[Paleopsych] back to the plantation

Steve Hovland shovland at mindspring.com
Sat Nov 27 11:59:51 UTC 2004

I have heard that it took 100,000 oak trees to build a single
ship of the line, which did indeed lead to the deforestation
on Britain.

There is a dramatic difference between subsistence farming
and cash-crop farming.  In recent decades Africa has had
serious problems because they followed World Bank
recommendations to shift from subsistence to cash crops.
The upshot has been a collapse in the price of commodities
and an inability of many people to feed themselves through
purchases in the money economy.

Steve Hovland

-----Original Message-----
From:	HowlBloom at aol.com [SMTP:HowlBloom at aol.com]
Sent:	Friday, November 26, 2004 10:23 PM
To:	ff10 at txstate.edu
Cc:	paleopsych at paleopsych.org
Subject:	[Paleopsych] back to the plantation

In a message dated 11/24/2004 7:41:41 PM Eastern Standard Time, 
ff10 at txstate.edu writes:
HB, if you need any research done, I am pretty much free until Saturday...... 
Hope you are well.... Ive been quite busy for about two months now.... but 
during the holidays it slows down for us.....
hb: here's a question still puzzling me for reinventing capitalism.  Is my 
hypothesis about the rise of the plantation system correct?  Did monocropping 
and the obsession with genetic engineering--or what was called "breeding" at the 
time--begin with the tree plantations Henry VIII needed to build the ships 
he'd helped invent--Baltic Sea-like cog ships, big-bellied ocean-capable cargo 
ships that could be outfitted with dozens of canons and could make the long, 
thin, one-cannon war galleys battling in the Mediterranean obsolete?

Had England run low on wood when Henry came up with his naval innovation?  
When Henry tossed the church out of the third of England that the Vatican 
controlled, when he gave that land to his ambitious, modern friends, and when he 
turned these enterpreneurial masters of new estates into a squieroquracy, did he 
tell them to raise pine for the hulls of his ships and straight, tall oaks for 
his masts?

Did the new obsession with raising--and upgrading--just one crop on a piece 
of land lead to similar mono-cropping and gene-enhancing approaches to the 
industrial-level farming of sugar and of cotton in the newly discovered 
territories of the Caribbean--the West Indies?

Did the tree plantations Henry needed to build his navies lead to the wealth 
of plantation clans like the family of my friend and former client Chris 
Blackwell in Jamaica?  The Blackwells were once famous for their line of canned and 
jarred food products, products that appeared under the name of "Cross and 

Then Chris  took the family fortune and used it to reap and to popularize 
another harvest of the Caribbean's English master-and-African-slave 

Do we owe Bob Marley's mix of the Bible, Haile Selassie, a cargo-cult, and a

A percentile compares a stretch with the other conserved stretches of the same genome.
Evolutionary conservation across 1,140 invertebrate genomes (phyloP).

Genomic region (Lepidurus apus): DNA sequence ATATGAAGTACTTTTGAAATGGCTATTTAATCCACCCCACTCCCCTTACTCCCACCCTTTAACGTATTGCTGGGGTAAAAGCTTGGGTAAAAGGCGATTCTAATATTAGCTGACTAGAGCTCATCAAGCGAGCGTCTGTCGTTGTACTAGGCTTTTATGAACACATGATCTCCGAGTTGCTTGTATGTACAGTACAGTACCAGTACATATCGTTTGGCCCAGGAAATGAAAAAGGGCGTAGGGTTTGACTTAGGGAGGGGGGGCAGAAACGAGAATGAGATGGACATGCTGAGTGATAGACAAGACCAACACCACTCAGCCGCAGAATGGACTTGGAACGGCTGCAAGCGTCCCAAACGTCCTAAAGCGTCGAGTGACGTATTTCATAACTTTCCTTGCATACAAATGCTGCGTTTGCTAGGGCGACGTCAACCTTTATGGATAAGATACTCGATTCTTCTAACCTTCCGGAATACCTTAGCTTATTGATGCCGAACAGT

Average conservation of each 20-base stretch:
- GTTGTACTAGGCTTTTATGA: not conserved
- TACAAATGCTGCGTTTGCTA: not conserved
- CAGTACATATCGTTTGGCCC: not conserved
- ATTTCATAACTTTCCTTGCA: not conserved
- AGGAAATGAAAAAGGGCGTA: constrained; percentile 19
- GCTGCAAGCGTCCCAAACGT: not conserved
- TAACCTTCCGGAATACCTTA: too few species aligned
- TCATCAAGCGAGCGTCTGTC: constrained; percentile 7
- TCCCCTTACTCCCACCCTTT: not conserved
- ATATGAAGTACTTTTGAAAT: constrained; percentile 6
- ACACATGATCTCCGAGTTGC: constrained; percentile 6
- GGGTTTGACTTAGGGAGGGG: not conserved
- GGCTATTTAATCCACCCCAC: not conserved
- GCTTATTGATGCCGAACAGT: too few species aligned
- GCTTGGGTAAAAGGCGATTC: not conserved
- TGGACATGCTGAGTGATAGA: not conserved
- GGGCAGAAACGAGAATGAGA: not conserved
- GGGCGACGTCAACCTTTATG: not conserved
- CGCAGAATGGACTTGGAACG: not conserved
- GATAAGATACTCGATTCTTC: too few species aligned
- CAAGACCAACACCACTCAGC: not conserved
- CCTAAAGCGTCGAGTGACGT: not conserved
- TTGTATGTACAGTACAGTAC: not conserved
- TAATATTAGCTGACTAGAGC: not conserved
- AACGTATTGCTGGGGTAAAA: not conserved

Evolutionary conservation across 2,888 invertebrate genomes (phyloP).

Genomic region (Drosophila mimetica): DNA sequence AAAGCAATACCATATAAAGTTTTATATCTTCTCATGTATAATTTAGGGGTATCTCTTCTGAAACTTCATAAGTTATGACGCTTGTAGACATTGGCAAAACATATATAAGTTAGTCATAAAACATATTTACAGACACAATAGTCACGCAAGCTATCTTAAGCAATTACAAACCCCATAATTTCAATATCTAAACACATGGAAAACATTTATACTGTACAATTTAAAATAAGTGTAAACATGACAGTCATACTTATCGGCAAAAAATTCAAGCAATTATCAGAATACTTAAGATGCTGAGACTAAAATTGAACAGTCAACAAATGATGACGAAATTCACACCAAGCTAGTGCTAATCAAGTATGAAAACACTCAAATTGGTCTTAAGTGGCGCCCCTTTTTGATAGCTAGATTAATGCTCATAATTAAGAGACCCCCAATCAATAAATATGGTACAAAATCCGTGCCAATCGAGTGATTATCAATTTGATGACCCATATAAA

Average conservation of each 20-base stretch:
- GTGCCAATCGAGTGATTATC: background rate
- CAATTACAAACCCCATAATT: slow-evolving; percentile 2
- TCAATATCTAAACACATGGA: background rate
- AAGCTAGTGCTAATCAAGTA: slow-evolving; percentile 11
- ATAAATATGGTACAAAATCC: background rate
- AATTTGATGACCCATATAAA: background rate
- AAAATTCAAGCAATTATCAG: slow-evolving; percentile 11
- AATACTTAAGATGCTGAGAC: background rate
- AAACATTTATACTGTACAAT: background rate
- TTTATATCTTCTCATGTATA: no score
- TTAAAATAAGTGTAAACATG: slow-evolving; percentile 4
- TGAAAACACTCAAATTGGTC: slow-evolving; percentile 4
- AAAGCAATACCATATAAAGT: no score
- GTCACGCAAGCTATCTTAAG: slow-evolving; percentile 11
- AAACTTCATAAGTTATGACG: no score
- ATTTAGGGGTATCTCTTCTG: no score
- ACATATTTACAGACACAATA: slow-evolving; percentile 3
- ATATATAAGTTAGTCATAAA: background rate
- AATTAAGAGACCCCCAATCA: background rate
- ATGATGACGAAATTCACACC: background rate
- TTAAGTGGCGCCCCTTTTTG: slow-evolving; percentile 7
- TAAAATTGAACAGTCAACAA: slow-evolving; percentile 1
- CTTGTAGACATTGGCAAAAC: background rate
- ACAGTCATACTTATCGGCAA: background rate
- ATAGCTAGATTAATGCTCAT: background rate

magical beat to Henry VIII?

Here are some books that helped me build this hypothesis:

Thomas, K. (1983). Man and the Natural World: A History of The Modern 
Sensibility.  New York: Pantheon Books.  

I believe it's this book that illustrated how London began to run low on wood 
as early as 1150.

A.L. Rowse. The Expansion of Elizabethan England. London: MacMillan, 1955.  A 
book that shows Henry turning his back on Europe and looking for an Empire in 
the Americas--particularly in the part of America the Spanish didn't want, 
North America.  It also shows Henry building the squierocracy and, I believe, 
demanding trees.

the ships Henry helped conceived may be in
G.M. Trevelyan, A Shortened History of
England, Penguin Books, Harmondsworth, Middlesex, England, 1959
(originally published 1942).

And the obsession of squires--and of just about every other sort of English 
person of property--with breeding shows up in, of all places, PG 
Wodehouse--especially in Clarence, ninth Earl of Emsworth and his obsession with 
pig-breeding and pig gene-tweaking, an obsession that leads to his love for one thing 
above all else in the world, the model of porcine perfection, the prize pig know 
to Wodehouse readers as the Empress of Blandings.

Howard Bloom
Author of The Lucifer Principle: A Scientific Expedition Into the Forces of 
History and Global Brain: The Evolution of Mass Mind From The Big Bang to the 
21st Century
Visiting Scholar-Graduate Psychology Department, New York University; Core 
Faculty Member, The Graduate Institute
Founder: International Paleopsychology Project; founding board member: Epic 
of Evolution Society; founding board member, The Darwin Project; founder: The 
Big Bang Tango Media Lab; member: New York Academy of Sciences, American 
Association for the Advancement of Science, American Psychological Society, Academy 
of Political Science, Human Behavior and Evolution Society, International 
Society for Human Ethology; advisory board member: Youthactivism.org; executive 
editor -- New Paradigm book series.
For information on The International Paleopsychology Project, see: 
for two chapters from 
The Lucifer Principle: A Scientific Expedition Into the Forces of History, 
see www.howardbloom.net/lucifer
For information on Global Brain: The Evolution of Mass Mind from the Big Bang 
to the 21st Century, see www.howardbloom.net
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